Founder’s Note: Edition 4

“Art and life are subjective. Not everybody’s gonna dig what I dig, but I reserve the right to dig it.” ~Whoopi Goldberg

Hello from the Engage headquarters in downtown Washington, DC,

Welcome to the summer edition of The Thread. Ever since founding Engage in 2018, I knew that its success would depend on our ability to get out in America. After all, movements do not begin in Washington. We need to reach real women – women whose relationship with politics is different from that of those of us who live and work within a few blocks of the Capitol.

This edition is inspired by and in tribute to three such women: Kirsten from Washington State, Nicole from Arizona, and Shannon from Oklahoma. Since my very first conversations with them, I knew they were the kind of women I wanted Engage to attract: driven, thoughtful, and committed to improving women’s relationship with politics. If our mission had not resonated with them, I would have been crushed. Luckily it did, and these three dynamos have agreed to serve as the first Engage Ambassadors. Our goal is to have an ambassador in all fifty states, featuring women who represent the great diversity of backgrounds this country has to offer. Three down, forty-seven to go!

Engage found Kirsten, Nicole, and Shannon through our work with the American Retirement Association and our shared commitment to securing women’s retirement. With millions of women retiring into poverty every year, their work could not be more important. As you will see in their profiles below, Kirsten, Nicole, and Shannon’s enthusiasm for economic security, commitment to advocacy, and zest for life is contagious. I’m immensely grateful to them for all the suggestions and ideas that will make Engage more successful.

As ambassadors, each agreed to host a virtual event to introduce Engage to their colleagues and friends and to learn about our work on women’s economic security. I love participating in these conversations and meeting women who are willing to share their stories and frustration with politics and to talk about life’s challenges.

These conversations confirmed a founding principle of Engage: women are not a monolith. We are as varied as the stars in the sky, yet united every night, when our heads hit the pillow with worries about our own health and economic security and that of those we love. In order to truly create a women’s movement for the 21st century, Engage needs all types of ambassadors: retirement experts, of course, but also caregivers, stay-at-home moms, working professionals, city-dwellers, commuters, country-folk – you take my point. If you have any interest in serving as an Engage Ambassador, please reach out to me. I’m eager to connect with you and your circle – whether it is 5 or 50 women.

On the program front, I hope you will take some time to watch two new offerings on the Engage website. The first, taped yesterday on the 31st Anniversary of the Americans with Disabilities Act, examines an 80-year-old policy that allows employers to legally pay individuals with disabilities less than the federal minimum wage. Sara Hart Weir wrote a terrific piece on this law in our last edition. Congresswoman Cathy McMorris Rodgers opens the conversation with a group of leading national advocates for the disability community that Sara assembled. The event shines a light on a commonsense, bipartisan solution co-sponsored by the Congresswoman and Congressman Bobby Scott – I would urge each and every one of you to learn about what it would mean for our disability community.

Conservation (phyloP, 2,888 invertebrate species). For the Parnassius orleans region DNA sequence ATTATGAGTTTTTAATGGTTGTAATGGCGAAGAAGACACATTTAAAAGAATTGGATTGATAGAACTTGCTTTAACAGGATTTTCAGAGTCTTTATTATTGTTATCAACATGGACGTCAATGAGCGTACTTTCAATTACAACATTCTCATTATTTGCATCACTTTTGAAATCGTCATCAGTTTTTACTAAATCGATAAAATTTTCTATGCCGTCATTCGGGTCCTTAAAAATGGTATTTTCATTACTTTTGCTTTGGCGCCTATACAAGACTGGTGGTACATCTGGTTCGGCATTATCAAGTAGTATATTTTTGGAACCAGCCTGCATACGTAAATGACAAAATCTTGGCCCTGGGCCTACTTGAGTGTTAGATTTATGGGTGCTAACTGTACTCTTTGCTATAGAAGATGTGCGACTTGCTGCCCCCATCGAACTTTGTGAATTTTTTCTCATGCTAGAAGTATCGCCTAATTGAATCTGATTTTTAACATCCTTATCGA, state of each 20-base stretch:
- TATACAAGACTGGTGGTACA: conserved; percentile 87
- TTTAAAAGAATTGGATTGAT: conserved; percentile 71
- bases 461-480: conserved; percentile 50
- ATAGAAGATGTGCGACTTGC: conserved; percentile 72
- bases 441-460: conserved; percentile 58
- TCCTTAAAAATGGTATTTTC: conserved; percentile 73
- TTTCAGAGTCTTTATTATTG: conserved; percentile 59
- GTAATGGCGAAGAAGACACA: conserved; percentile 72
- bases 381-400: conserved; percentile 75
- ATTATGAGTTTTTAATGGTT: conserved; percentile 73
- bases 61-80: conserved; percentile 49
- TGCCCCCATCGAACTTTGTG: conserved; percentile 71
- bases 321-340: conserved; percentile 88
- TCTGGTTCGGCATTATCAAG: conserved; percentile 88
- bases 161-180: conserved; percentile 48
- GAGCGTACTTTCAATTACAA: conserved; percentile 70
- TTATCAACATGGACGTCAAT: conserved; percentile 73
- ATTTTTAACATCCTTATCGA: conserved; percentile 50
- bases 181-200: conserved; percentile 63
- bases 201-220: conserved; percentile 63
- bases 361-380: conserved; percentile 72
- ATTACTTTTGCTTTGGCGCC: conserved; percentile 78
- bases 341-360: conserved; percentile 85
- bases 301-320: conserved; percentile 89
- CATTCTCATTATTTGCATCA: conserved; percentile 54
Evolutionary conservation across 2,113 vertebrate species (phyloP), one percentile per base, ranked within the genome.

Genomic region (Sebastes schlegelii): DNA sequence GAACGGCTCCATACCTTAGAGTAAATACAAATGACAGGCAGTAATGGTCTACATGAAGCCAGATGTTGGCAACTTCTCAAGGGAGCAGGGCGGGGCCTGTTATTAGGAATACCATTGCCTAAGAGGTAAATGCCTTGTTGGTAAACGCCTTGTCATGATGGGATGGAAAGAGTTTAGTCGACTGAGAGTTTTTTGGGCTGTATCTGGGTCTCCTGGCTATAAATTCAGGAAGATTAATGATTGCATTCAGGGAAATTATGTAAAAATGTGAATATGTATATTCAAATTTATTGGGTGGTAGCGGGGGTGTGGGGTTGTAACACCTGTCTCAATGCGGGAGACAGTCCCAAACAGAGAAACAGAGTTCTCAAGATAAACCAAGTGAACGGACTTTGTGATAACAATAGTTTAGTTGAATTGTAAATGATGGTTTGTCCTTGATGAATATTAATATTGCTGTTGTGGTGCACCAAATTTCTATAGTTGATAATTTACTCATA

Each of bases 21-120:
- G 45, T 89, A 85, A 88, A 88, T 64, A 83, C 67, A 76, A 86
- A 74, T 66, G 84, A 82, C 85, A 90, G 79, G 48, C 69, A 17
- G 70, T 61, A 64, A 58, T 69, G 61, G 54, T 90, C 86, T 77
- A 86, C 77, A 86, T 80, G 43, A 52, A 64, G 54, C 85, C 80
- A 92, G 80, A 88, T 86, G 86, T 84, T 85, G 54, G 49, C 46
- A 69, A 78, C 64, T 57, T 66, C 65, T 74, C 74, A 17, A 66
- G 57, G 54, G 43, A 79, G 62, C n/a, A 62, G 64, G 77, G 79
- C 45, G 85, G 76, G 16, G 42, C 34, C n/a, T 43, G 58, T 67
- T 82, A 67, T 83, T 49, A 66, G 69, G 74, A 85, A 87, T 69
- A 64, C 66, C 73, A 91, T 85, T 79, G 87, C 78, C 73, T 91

Later this week, on Thursday, July 29th at 11am, our Velocity Index dedicated to caregivers will be live. Jean Chatzky, CEO of Her Money Media and AARP Financial Ambassador, moderates a discussion, entitled, Caring for the Caregivers, with Senator Joni Ernst, Congresswoman Linda Sanchez, and Nancy LeaMond, EVP and Chief Advocacy & Engagement Officer at AARP. There are 53 million family caregivers in this country: 48 million care for loved ones over 18 and 5 million care for children with disabilities. The reality of caregiving is fundamental to the economic insecurity experienced by so many women and their families. Engage is dedicated to presenting the issues and policies that are just plain common sense and would help women in their daily lives. We are committed to discussing those problems and solutions in a factual, unbiased manner. These two programs, The Economic Insecurity of our Disability Community and Caring for the Caregivers, reflect that commitment. A special thank you to Sophie Evans, Engage’s Policy Director, for producing them with such care.

Further down in the issue, Laura is back with her devotion to another songstress, and our summer intern, Hannah Yazdani, writes a thoughtful piece about Tara Westover’s Educated. Talented Hannah is entering her final year at Brown University, and I’m looking to her to start the first college chapter of Engage! We end with a viewing recommendation from me about a show I adored.

As ever, wherever this finds you, I’m sending lots of good wishes your way,

Rachel Pearson is the Founder of Engage. You can reach her at


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